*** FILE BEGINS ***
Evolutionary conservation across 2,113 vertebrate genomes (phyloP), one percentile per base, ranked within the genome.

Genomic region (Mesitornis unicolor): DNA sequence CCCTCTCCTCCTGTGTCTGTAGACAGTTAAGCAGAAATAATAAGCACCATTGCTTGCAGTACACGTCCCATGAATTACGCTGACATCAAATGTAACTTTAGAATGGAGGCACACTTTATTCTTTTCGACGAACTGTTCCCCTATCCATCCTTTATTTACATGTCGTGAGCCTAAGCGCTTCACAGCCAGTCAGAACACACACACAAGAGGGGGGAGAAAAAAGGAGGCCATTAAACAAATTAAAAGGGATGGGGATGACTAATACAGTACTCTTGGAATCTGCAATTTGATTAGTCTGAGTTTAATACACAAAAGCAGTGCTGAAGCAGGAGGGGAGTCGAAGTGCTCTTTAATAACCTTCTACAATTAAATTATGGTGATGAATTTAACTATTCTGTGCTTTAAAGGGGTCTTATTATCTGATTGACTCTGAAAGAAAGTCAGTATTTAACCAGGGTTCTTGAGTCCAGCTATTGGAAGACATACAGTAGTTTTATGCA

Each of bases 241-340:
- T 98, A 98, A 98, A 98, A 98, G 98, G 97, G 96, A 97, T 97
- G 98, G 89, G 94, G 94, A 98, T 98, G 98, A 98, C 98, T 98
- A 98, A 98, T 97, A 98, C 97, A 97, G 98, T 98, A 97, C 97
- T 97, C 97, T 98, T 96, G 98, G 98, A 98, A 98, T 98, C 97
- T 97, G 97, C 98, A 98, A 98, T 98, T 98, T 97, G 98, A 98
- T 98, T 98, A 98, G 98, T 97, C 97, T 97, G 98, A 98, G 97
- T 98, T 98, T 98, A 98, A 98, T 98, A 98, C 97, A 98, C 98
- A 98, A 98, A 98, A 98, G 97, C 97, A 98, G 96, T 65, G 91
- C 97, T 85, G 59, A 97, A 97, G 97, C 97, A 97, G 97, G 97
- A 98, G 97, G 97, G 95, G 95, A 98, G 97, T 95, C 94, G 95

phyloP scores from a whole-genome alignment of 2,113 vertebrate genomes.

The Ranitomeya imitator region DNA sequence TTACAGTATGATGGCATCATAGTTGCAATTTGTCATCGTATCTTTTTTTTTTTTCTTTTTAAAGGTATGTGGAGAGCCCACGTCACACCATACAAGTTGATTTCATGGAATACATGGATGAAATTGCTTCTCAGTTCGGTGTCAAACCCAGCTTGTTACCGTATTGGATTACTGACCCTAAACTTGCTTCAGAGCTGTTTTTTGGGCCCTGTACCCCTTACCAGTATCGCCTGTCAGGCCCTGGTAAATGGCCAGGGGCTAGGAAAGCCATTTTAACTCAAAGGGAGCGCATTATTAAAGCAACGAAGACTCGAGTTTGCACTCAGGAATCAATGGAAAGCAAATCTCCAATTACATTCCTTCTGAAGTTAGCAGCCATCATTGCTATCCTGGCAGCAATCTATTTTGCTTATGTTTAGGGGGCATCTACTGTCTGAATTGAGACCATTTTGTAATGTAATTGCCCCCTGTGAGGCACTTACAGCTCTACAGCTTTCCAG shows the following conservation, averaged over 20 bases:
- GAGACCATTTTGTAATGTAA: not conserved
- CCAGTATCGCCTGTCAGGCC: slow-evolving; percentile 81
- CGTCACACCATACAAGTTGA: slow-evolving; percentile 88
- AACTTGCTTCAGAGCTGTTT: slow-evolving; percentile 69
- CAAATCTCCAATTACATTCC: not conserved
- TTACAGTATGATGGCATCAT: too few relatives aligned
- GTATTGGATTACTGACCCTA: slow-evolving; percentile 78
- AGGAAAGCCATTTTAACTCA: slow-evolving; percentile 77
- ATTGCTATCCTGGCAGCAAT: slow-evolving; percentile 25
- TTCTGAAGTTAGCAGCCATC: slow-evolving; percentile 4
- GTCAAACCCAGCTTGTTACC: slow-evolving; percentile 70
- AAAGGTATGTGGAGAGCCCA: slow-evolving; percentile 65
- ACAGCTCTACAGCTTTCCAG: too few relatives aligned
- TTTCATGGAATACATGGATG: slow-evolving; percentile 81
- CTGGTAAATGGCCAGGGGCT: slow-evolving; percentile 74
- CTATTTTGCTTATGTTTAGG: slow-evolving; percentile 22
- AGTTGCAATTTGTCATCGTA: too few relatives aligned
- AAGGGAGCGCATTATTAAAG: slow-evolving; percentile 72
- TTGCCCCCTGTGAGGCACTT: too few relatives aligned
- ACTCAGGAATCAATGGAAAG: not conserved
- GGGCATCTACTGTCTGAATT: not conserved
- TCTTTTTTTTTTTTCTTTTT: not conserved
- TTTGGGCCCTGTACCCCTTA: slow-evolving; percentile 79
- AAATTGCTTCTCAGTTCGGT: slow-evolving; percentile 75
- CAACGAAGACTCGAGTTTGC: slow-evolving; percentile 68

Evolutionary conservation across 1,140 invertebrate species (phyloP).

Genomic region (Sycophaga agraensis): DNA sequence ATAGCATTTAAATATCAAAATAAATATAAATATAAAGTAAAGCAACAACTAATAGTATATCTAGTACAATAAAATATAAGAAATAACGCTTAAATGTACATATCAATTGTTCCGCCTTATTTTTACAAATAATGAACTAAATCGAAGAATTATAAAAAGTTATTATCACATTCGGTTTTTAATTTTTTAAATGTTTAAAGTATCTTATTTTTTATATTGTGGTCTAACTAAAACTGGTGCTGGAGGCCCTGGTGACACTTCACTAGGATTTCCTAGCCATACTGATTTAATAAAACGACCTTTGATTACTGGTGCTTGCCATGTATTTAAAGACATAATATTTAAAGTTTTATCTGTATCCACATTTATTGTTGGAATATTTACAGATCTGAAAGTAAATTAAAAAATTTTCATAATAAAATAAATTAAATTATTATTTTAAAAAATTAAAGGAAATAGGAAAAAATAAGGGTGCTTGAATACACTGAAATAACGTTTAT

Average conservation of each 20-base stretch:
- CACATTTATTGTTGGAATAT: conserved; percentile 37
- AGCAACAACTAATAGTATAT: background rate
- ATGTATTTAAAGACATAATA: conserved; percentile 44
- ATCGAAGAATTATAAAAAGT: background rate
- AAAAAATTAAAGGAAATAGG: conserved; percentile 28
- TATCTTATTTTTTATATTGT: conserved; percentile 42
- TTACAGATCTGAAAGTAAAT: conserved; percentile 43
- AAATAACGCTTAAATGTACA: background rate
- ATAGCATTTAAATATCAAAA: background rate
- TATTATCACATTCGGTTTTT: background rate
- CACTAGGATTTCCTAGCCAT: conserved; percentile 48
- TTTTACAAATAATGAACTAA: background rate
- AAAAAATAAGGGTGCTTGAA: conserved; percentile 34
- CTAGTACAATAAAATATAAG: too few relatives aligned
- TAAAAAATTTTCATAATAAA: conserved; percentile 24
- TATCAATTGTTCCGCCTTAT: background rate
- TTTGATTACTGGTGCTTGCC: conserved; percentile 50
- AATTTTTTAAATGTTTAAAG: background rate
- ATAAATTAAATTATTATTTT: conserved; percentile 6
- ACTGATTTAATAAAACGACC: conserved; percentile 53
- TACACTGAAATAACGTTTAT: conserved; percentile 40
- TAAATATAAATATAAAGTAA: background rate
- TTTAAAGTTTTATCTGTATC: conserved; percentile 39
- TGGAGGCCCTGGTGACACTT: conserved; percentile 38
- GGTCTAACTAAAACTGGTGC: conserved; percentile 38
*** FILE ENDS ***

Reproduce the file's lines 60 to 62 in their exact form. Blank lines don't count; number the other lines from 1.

- TTTGATTACTGGTGCTTGCC: conserved; percentile 50
- AATTTTTTAAATGTTTAAAG: background rate
- ATAAATTAAATTATTATTTT: conserved; percentile 6